- You could be charged for public intoxication with both provincial and federal law. Under section 175 of the Criminal Code it is a criminal offence for a person who is not in a private home to cause disturbance by being drunk in or close to a public place.
Specifically, section 175 states:
(1) Every one who
- (a) not being in a dwelling-house, causes a disturbance in or near a public place,
- (i) by fighting, screaming, shouting, swearing, singing or using insulting or obscene language,
- (ii) by being drunk, or
- (iii) by impeding or molesting other persons,
- (b) openly exposes or exhibits an indecent exhibition in a public place,
- (c) loiters in a public place and in any way obstructs persons who are in that place, or
- (d) disturbs the peace and quiet of the occupants of a dwelling-house by discharging firearms or by other disorderly conduct in a public place or who, not being an occupant of a dwelling-house comprised in a particular building or structure, disturbs the peace and quiet of the occupants of a dwelling-house comprised in the building or structure by discharging firearms or by other disorderly conduct in any part of a building or structure to which, at the time of such conduct, the occupants of two or more dwelling-houses comprised in the building or structure have access as of right or by invitation, express or implied,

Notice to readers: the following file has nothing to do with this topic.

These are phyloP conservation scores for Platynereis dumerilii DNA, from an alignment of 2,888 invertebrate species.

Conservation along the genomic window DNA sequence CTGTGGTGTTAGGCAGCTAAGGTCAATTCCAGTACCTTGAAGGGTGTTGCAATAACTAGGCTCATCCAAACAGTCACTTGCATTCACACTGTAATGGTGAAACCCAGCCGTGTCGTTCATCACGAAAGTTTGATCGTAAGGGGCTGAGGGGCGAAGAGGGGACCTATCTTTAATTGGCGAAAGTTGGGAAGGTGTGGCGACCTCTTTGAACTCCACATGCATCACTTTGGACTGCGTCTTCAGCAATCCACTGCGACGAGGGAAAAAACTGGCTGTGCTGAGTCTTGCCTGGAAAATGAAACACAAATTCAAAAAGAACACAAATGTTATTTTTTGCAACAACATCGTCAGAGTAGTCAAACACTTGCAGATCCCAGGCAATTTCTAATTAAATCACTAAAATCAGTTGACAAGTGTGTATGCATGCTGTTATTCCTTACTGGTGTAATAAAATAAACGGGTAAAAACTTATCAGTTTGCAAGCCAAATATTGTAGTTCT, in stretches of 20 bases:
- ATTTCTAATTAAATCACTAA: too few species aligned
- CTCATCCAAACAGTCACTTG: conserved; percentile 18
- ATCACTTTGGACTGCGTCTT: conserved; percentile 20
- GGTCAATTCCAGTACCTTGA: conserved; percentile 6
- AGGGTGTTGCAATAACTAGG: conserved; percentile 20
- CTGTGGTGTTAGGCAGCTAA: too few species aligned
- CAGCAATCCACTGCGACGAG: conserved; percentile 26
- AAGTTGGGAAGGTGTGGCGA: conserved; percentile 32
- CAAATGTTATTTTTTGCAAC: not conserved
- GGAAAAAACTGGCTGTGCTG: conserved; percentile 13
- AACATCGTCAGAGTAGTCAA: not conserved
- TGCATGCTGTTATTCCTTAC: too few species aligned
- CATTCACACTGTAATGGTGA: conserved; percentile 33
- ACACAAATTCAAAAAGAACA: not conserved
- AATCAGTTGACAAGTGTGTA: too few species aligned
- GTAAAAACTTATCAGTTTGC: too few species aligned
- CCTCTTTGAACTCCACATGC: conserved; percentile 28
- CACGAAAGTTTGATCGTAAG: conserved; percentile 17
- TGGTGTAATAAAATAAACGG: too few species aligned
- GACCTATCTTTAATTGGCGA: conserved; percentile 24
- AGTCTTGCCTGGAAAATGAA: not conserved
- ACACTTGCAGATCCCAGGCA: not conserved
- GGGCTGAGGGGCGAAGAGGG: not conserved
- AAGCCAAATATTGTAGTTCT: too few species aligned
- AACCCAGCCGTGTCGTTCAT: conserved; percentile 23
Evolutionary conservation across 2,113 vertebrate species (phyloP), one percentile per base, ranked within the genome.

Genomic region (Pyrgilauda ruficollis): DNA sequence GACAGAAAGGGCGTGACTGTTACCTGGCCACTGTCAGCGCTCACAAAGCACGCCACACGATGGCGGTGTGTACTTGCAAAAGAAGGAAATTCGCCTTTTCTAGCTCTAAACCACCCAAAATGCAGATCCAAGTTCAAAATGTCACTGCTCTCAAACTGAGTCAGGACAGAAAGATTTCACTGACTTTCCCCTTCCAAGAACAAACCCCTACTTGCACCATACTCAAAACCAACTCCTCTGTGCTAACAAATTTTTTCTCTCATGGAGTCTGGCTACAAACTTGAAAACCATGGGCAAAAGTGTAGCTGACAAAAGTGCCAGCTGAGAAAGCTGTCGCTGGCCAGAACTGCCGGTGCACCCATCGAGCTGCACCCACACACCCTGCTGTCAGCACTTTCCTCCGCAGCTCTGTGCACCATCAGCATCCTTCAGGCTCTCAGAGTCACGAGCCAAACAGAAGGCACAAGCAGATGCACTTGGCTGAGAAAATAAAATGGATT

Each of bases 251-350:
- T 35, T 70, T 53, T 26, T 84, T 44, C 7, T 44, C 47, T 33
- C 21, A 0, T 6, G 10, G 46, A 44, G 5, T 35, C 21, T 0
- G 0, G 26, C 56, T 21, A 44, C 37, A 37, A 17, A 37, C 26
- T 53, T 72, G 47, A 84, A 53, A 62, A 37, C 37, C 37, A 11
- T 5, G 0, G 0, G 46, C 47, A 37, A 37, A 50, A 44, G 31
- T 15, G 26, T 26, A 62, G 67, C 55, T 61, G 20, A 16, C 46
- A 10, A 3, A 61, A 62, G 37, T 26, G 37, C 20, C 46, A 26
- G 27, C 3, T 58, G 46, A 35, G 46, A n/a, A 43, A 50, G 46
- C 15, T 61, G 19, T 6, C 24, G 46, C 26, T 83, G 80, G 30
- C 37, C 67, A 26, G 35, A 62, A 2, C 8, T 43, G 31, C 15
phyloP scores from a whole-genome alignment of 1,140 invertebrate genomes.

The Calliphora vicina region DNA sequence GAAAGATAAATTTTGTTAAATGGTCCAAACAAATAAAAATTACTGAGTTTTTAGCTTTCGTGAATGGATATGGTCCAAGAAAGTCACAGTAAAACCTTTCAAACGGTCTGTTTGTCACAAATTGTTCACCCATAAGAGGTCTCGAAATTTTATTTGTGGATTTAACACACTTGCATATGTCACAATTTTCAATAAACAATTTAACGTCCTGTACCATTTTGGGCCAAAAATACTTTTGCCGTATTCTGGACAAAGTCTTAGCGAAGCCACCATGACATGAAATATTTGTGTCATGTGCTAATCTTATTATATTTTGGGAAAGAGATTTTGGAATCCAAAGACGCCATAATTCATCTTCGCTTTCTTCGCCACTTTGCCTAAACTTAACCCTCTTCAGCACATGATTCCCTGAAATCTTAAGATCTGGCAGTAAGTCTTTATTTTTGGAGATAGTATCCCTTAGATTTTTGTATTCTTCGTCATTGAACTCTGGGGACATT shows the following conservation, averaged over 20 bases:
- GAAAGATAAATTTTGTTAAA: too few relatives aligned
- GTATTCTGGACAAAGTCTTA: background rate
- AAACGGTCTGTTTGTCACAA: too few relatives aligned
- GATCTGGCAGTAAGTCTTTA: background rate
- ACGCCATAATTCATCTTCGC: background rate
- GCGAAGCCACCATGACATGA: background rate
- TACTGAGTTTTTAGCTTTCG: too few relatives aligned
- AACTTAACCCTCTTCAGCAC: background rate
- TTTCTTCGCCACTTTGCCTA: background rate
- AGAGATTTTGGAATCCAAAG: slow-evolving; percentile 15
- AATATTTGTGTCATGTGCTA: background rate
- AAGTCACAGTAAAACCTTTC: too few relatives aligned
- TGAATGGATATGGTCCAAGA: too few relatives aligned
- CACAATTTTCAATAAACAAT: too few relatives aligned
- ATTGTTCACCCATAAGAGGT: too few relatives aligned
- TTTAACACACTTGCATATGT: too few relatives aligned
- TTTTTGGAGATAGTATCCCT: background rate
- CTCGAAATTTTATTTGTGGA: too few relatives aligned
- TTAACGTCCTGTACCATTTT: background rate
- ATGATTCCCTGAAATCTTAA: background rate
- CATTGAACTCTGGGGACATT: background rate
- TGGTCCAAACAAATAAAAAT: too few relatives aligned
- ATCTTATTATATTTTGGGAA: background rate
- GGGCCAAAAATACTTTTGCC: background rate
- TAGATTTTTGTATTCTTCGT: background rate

is guilty of an offence punishable on summary conviction.
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Examples of disturbances include being drunk and singing loud, shouting or fighting. This is a summary offence which means it carries a maximum 6-month prison term or a $5000 or both.
The provincial law is the Liquor Licence Act. Section 31(4) states that:
(No person shall be in an intoxicated condition,
(a) in a place to which the general public is invited or permitted access; or
(b) in any part of a residence that is used in common by persons occupying more than one dwelling in the residence.
- Unlike the federal law, the provincial law does not require there to be a disturbance to be charged with this offence. Merely being drunk in public is sufficient. Section 48 states that:
- If a police officer finds a person apparently in contravention of this Act or apparently in contravention of a prescribed provision of the regulations and the person refuses to give his or her name and address or there are reasonable grounds to believe that the name or address given is false, the police officer may arrest the person without warrant.
- The courts have decided that for a suspect to be arrested, there must be some evidence that the arrest is necessary for the safety of any person or to him or herself. There should be evidence of intoxication to the point where the person has lost the capacity to prevent causing injury to him or herself or be a danger to others.
- If you are charged with an offence related to public intoxication, contact Kostman and Pyzer Barristers who have a proven track record in criminal courts.